Fan Or Follower?

fan-or-followerFollowing has a bad connotation. It makes you a follower. Who wants to be a follower?

Consider this. You follow people on social media. You’re their follower.

When they call for your attention, you give it. And we spend a lot of time on social media (the internet). Thus, we spend a lot of time following.

But what are we following? Are we following politics? Fail videos? Cute cats?

If we’re following them, where are they leading us? Are they leading us towards better? Or are they leading us to worse?

By better, I mean feeling, thinking, and acting. After you follow whomever, when you go their direction, does it lead you in a better direction? Having followed them, do you think, feel, and act better?

I’m currently dealing with a host of stressors. Many of these stressors I have little to no influence over. When I ponder them, I tend to spiral down.

And when I can get a respite from my stressors and my stress (myself), it helps. That respite may take the form of music, a podcast, social media, or an interaction. But those same methods of relief can be methods of procrastination.

I can find myself behind on my output and toggling between these methods. That, in and of itself, isn’t a problem. The problem is it’s then when they don’t make me feel better or act better. I’m following…but I’m not liking where I’m going.

When I find myself in a place where I don’t want to be, I know at least one thing. I need to change who or what I’m following. And who I need to follow is always the same.

Whenever our attention is outward for too long, we can be attentive to ourselves. We can’t be following ourselves. That’s when it’s time to tune in and turn in.

As long as I like where I’m at, what I’m doing, and how I’m feeling, it’s a good bet I’m doing a good job of following myself. But the second one those things change. My attention has to change. I have to stop following others, and start following myself. And that kind of following is the best kind of leading.


comparisonquote_blog2We compare and contrast all the time. She has better skin than me. He makes more money than me. Her kids are better behaved.

We’re often warned against comparisons. “Don’t compare your blooper reel to someone else’s highlight reel.” Comparisons lead us to feeling worse and doing worse.

I want to offer a thought experiment…that is either already an actual experiment or someday will be. I hope it gives you some comfort. I hope it reminds you that when it comes to you….there is no comparison.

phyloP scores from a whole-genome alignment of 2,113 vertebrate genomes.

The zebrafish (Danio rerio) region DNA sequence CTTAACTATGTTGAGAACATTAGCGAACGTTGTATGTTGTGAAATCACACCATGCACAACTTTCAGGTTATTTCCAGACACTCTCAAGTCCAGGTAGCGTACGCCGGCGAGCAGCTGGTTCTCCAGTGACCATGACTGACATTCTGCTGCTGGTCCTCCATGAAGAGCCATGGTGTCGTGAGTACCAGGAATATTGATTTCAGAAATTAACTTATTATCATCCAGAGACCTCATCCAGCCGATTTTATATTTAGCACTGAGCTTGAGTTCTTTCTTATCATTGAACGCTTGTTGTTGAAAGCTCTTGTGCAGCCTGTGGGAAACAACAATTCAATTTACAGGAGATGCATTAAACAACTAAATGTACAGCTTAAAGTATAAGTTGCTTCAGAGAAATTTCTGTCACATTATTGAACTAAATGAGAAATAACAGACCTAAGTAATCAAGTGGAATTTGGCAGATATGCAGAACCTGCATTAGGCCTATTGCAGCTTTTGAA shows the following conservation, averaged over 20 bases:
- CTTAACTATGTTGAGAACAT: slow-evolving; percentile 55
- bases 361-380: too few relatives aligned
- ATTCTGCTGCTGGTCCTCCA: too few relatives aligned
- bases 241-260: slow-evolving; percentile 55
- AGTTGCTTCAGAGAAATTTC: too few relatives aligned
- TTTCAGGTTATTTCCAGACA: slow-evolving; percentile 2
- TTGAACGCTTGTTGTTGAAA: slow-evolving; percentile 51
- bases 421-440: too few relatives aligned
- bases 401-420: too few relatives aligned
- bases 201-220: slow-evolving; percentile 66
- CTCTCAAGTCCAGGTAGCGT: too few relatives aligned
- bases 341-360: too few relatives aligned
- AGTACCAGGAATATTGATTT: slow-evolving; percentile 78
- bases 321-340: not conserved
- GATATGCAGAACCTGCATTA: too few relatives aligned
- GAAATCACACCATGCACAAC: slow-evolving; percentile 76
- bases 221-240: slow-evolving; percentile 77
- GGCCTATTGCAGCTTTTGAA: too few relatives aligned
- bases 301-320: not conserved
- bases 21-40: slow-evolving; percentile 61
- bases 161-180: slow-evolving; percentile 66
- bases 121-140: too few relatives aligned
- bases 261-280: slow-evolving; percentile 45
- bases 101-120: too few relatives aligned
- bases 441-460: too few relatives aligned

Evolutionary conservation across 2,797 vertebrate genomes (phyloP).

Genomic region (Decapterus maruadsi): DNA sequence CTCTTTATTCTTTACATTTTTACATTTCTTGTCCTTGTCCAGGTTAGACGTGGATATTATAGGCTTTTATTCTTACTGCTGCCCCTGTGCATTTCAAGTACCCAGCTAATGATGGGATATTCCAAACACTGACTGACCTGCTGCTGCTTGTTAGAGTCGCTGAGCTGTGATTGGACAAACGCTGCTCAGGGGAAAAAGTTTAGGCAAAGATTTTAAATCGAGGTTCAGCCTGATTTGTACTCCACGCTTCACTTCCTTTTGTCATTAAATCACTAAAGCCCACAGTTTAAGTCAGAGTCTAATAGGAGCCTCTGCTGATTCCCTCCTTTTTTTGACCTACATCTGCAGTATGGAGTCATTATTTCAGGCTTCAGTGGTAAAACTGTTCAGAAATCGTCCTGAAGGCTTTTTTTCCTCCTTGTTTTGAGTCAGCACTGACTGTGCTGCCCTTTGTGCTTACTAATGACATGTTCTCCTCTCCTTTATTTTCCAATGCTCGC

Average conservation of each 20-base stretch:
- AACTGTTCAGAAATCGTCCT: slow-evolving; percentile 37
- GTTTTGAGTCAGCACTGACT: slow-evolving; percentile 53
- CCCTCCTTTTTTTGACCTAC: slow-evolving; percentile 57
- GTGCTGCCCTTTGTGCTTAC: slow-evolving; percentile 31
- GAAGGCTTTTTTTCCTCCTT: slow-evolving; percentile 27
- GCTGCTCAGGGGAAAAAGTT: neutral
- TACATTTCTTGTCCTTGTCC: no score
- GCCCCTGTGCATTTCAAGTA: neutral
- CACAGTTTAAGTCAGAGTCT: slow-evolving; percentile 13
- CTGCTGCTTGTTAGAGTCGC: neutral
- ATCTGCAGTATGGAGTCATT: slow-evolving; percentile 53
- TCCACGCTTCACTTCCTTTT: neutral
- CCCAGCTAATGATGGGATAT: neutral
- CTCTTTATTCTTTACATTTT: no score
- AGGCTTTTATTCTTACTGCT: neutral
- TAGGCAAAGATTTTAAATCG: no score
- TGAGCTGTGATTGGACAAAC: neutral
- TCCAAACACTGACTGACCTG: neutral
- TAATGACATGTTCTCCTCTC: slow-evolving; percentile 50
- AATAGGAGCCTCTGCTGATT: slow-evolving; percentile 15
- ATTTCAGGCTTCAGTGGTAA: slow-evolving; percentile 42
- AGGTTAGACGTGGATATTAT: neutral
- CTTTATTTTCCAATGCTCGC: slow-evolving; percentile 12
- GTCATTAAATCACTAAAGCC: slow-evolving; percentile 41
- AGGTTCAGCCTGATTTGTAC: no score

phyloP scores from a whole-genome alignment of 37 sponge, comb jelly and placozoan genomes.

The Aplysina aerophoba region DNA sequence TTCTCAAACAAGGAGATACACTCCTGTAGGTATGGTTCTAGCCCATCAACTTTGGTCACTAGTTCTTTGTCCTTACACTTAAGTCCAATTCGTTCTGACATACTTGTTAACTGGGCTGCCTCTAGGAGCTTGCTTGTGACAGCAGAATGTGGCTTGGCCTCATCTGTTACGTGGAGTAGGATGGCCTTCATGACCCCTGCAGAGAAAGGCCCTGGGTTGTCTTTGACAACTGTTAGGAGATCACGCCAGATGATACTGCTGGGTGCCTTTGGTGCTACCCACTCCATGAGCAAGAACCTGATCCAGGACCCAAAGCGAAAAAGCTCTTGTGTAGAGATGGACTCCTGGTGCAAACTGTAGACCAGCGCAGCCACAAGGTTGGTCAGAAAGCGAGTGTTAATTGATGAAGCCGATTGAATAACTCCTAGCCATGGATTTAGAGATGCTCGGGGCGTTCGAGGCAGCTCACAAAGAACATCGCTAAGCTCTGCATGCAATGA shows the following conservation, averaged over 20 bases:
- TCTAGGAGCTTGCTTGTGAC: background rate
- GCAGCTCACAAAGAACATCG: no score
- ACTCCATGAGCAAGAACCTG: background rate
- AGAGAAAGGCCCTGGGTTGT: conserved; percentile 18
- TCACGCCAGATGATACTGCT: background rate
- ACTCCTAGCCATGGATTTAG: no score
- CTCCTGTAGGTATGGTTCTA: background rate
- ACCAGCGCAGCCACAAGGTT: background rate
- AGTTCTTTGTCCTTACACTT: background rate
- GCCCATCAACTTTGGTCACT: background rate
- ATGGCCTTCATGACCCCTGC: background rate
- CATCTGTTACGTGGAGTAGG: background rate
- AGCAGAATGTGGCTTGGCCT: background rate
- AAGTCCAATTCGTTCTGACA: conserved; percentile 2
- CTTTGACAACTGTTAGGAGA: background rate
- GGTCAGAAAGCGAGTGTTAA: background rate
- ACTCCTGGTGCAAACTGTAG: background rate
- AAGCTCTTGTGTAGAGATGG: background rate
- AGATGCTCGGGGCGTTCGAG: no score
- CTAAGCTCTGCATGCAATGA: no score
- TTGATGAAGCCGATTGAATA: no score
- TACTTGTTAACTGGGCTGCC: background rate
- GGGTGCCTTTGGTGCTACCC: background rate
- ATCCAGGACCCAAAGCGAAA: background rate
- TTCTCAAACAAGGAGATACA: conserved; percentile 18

I have a hypothesis. It’s based on logic and history…long history. We evolved from tribal systems.

Within these tribal systems, people had roles. These roles were integral to the survival (and “thriv-al”) of the tribe. My hypothesis is when people have a role, a necessary role to fill, they compare and contrast themselves to others less so than a place where people have no necessary role to fill.

This leads us to our thought experiment. If you had a role that you could fulfill and that role was necessary to those around you, how would you feel – better or worse – than you do now? And would you compare yourself to others – more or less?

Let’s say you believe that if you had a group to belong to and a necessary role to fill, then your life’s work would be in that direction. But the only constant is change. And groups have changed and are changing as are roles.

No longer do we have just one group to belong to or one role. But groups and roles aren’t the only things changing. The groups and roles are changing because the environment is changing.

The environment is changing largely because of technological innovation. And all these changes, groups, roles, environment, technology, etc., are changing us. That puts the onus on us to change with it.

For some that means catching up. For others, it means helping others to catch up. If you don’t have a group to belong, a role to fill, you have some work to do. That means either changing your self or utilizing / innovating technology, the environment, and others to create a new group(s) and possibly a new role(s). Either work is work for which there is no comparison.


MindfulIn Susan’s excellent book, EMOTIONAL AGILITY, she endorses the practice of mindfulness. She also frames it by its opposite, “mindlessness.” Mindlessness can be a problem.

Like when you walk in a room and forget why you walked in there. Or when I mindlessly put my powdered stevia in my mini fridge (when it goes on my desk). But those types of mindlessness aren’t the only kind that are problematic.

Habits are often described as “mindless.” And that’s exactly how we want them. But there’s a time when being mindless is the last thing we want.

A model I use (that I’ve erroneously attributed to Maslow) is Noel Burch’s Stages of Learning. Mindfulness plays a part in that model. Almost.

The four stages of learning are:
-Unconscious Incompetence
-Conscious Incompetence
-Conscious Competence
-Unconscious Competence

We all want to work our way down the model. We want to be good, competent, without having to be conscious of it…without having to be mindful of it. We want to be mindlessly good…but we don’t want to be at the top of the model.

Whether I’m teaching BioMechanics or BioPsychology, I try to highlight that all things become unconscious. And we want those things that are becoming unconscious to be effective. It’s when we’re ineffective that we want to be mindful.

We need to consciously practice an effective intervention. Eventually, we’ll be unconscious again. And when we’re unconscious, we gain speed.

Speed leads us to greater levels of efficiency. And efficiency is another concern. I not only want to be effective, I want to be efficient.

These wants lead me to be mindful in a specific manner. Around the time I’m performing, mainly before and after (I only want to be mindful during if I become slow or ineffective), I ask myself a few questions. Can I be (mindlessly) more effective? Can I be more efficient? And how?

For everything there is a season. There is a season to be mindless and a season to be mindful. And we don’t want to be in either season for too long.


angry_hulk__ai__by_ytflexor-d84fqhlI break articles into serials. Usually weekly serials. Four to five parts or more.

My least favorite time is when one series is ending and I don’t have the foggiest as to what the next will be. It’s at times like these I focus on inputs. I’ll watch documentaries and listen to podcasts. I’m foraging for ideas.